Cover Photo By Samuel Noel
Cover Photo By Samuel Noel.

What to know about the emerging monkeypox outbreak

Amid the ongoing fight against new COVID-19 variants, a rare outbreak of monkeypox has been spreading in several countries, and here’s what you need to know about it.

By Anna Laganzon | Thursday, 26 May 2022

In the midst of ongoing efforts to combat COVID-19 and learn strategies to recover from the pandemic, a new virus that causes monkeypox is now spreading and making headlines all over the world. Reported monkeypox cases from different countries worldwide are increasing since early May.


What we know so far

The virus that causes monkeypox belongs to the Orthopoxvirus genus and is mostly found in tropical areas of Africa. Despite the diseases’ namesake, it is rarely transmitted by monkeys, rather, it is spread by squirrels, rats, and mice. This zoonotic orthopoxvirus can be transmitted from animals to people through blood, fluids, or lesions.


Although Monkeypox is extremely uncommon in regions other than Africa, there has lately been an upsurge in the number of cases recorded internationally, which has prompted health officials all over the world to strive to curb the spread of the disease.


The virus can be transmitted by close contact with infected individuals, animals, or materials. It penetrates through open wounds, sneezes, noses, and mouths. Human-to-human transmission is also thought to occur via respiratory droplets. However, the Centers for Disease Control and Prevention (CDC) noted that this technique requires a significant time in close proximity, as the droplets can only travel a few feet.


According to the CDC, this disease is caused by the same virus like smallpox, but it is less severe. Despite not being seen as a threat, monkeypox can surprisingly kill up to one out of every ten people who develop the disease in Africa.


In a post made by CDC, the virus was given the name monkeypox after it was discovered in 1958 when two outbreaks occurred in colonies of monkeys that were kept for research purposes. Meanwhile, according to the World Health Organization (WHO), the virus can be discovered in many different types of animals in Africa, mainly rodents. However, it is still unknown which animal was the original carrier of the virus.


Symptoms to look out for

People who have the monkeypox may experience symptoms similar to those of the flu, including headaches, fevers, chills, sore throats, enlarged lymph nodes, and feelings of tiredness. Within three days, a painful skin rash with elevated blisters might emerge anywhere on the body, but it will typically start on the patient's face. This rash can be caused by shingles. According to the WHO, the incubation period from the time of infection until the onset of symptoms is typically between six and 13 days, but it can range anywhere from five to 21 days.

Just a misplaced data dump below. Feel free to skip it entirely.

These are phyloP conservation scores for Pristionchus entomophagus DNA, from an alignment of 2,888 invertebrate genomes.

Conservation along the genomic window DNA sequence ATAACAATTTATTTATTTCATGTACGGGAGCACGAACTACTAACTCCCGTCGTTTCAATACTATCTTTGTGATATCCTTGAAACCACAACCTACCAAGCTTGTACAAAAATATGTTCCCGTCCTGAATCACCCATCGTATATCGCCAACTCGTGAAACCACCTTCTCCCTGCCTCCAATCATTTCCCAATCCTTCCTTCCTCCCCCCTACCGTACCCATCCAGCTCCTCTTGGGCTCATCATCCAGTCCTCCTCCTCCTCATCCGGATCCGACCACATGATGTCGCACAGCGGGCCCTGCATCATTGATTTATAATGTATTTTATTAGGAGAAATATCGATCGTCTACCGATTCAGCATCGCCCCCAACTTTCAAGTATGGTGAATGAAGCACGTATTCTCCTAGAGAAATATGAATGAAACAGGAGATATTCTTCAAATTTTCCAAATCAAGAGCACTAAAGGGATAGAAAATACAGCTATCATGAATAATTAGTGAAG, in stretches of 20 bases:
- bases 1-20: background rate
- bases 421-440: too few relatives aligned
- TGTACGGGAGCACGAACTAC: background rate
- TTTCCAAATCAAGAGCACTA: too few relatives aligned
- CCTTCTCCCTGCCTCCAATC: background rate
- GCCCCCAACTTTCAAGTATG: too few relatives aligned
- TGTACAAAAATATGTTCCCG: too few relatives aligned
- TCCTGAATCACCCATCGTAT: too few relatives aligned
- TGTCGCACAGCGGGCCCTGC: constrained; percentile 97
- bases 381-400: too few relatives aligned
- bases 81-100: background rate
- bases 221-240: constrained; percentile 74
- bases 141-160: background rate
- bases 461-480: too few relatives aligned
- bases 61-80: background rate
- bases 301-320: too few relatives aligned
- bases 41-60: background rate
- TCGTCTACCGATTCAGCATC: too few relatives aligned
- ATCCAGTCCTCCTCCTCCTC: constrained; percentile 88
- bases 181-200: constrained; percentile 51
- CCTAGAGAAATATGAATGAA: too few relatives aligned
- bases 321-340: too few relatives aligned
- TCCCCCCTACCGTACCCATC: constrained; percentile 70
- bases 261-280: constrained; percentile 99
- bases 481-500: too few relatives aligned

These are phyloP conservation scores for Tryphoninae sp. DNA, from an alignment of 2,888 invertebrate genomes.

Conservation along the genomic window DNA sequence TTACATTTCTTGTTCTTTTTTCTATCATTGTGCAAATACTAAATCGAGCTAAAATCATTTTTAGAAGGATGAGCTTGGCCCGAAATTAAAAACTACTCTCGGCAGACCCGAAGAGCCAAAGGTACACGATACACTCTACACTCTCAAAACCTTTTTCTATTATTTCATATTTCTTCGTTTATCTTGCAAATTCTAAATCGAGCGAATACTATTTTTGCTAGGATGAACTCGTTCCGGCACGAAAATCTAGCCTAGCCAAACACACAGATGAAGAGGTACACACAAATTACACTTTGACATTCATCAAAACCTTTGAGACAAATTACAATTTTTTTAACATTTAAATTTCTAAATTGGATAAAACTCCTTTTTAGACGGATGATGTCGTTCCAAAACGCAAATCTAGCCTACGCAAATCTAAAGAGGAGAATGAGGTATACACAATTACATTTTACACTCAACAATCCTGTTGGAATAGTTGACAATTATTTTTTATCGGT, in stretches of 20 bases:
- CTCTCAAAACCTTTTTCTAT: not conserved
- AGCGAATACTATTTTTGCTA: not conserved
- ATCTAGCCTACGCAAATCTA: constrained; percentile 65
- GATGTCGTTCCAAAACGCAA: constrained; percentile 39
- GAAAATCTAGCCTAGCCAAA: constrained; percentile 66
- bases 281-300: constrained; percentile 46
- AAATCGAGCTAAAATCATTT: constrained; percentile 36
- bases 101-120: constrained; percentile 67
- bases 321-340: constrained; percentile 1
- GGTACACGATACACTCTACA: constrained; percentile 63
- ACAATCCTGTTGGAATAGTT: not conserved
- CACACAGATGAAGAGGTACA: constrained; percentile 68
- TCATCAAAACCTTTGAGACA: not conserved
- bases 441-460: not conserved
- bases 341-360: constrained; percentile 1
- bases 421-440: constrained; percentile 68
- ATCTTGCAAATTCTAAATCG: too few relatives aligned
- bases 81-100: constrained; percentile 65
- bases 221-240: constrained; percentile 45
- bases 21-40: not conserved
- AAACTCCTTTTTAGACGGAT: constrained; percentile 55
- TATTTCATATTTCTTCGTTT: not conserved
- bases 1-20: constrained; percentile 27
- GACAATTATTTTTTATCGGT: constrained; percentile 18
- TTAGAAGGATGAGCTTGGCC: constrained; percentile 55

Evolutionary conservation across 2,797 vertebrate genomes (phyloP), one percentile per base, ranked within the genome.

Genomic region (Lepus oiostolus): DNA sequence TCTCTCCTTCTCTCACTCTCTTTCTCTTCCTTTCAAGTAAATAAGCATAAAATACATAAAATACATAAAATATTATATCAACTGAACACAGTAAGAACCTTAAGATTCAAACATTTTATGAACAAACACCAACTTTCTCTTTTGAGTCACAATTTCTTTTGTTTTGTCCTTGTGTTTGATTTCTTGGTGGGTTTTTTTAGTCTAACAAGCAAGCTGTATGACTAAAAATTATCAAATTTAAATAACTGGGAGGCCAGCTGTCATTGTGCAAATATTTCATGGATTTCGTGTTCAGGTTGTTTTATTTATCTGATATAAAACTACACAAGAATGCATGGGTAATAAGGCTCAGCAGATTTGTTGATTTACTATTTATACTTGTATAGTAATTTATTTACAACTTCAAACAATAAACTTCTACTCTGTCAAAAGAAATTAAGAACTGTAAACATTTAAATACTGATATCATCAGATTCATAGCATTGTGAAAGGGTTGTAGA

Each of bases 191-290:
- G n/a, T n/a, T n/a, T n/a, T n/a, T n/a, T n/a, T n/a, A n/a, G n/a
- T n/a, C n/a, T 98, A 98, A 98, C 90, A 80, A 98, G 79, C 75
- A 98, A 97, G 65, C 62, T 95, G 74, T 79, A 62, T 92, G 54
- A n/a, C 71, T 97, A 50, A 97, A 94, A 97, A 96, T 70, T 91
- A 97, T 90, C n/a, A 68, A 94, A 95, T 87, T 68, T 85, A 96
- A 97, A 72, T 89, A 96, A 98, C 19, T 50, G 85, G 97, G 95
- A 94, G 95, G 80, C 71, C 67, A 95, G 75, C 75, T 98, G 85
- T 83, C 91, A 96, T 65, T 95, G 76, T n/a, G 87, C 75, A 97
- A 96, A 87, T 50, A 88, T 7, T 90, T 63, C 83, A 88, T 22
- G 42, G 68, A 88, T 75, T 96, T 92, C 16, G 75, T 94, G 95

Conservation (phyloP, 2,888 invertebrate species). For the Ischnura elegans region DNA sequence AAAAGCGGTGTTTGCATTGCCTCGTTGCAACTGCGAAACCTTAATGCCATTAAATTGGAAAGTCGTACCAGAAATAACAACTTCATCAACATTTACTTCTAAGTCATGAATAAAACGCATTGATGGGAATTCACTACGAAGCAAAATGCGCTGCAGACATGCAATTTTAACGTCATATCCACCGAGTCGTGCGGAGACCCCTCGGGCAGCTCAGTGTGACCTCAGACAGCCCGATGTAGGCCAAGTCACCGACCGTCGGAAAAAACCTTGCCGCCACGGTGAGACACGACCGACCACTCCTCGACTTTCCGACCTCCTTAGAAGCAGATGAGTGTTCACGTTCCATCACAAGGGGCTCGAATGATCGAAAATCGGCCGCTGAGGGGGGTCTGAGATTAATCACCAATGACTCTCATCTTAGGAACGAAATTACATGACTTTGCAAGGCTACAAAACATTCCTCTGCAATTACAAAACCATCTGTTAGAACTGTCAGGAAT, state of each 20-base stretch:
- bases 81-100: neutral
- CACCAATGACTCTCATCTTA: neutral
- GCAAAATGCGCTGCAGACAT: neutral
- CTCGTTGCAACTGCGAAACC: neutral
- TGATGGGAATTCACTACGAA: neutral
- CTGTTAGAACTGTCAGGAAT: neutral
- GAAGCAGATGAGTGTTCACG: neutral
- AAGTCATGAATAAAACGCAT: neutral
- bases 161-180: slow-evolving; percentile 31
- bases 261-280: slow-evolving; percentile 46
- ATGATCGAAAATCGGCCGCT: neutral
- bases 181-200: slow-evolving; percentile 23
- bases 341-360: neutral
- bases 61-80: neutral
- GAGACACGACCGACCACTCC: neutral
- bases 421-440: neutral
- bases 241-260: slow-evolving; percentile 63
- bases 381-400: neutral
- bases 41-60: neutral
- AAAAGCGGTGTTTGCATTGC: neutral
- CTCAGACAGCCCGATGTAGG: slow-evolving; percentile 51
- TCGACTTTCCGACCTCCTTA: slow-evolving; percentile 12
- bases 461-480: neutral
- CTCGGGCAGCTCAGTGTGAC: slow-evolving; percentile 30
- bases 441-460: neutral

The present outbreak is characterized by a rash that sometimes appears on the genital area of the body and has the potential to be mistaken for a sexually transmitted disease (STD). However, there is no proof that it is transmitted through vaginal secretions or sperm as it is known to be transmitted through direct skin-to-skin contact.


Current state of Monkeypox worldwide

According to the WHO, there have been more than 90 confirmed cases of monkeypox in 15 different countries since the outbreak began. These nations include the United Kingdom, Spain, Israel, France, Switzerland, the United States, and Australia.


Most cases of monkeypox this year have been in young men. Many of them said they had engaged in sexual intercourse with other men, but experts are hesitant to say that the virus could be spread through semen or other bodily fluids shared during sex. 


In an interview with The New York Times, Dr. Andy Seale, an adviser with the WHO’s H.I.V., Hepatitis and S.T.I’s Program, stated that, “This is not a gay disease, as some people in social media have attempted to label it. [...] Anybody can contract monkeypox through close contact.”


PH imposing stricter health screenings 

As of writing, there have not been any confirmed cases of monkeypox in the Philippines. However, the country has started enforcing more stringent health inspections, as well as increased surveillance and border controls.


Despite increasing cases of monkeypox worldwide, National Task Force Medical Adviser Dr. Ted Herbosa revealed in an interview with Philippine Daily Inquirer that there is no reason to seal the country's border despite the risk of monkeypox.


“It is not as contagious as COVID-19, and it is not a new disease. We already know how to treat it [and] how it infects. It is not a mystery illness,” Herbosa said in an interview during Saturday’s Laging Handa briefing.


Officials in charge of public health and specialists in infectious illnesses have voiced optimism that the nation's healthcare system is prepared to contain the virus.


“We urge the public to remain vigilant with the outbreak of monkeypox. If you are immunocompromised or living with an immunocompromised individual, be extra careful if you have symptoms. Get lesions tested and immediately isolate yourself,” Director Beverly Ho from the Disease Prevention and Control Bureau said in an interview with the Philippine Daily Inquirer.


To keep monkeypox from entering the country, the Epidemiology of the Department of Health is implementing a “four-door strategy” that would involve the Prevent, Detect, Isolate, Treat, and Reintegrate (PDITR) approach, as well as cooperating with the Bureau of Quarantine (BOQ) to conduct “symptoms screening” among international travelers.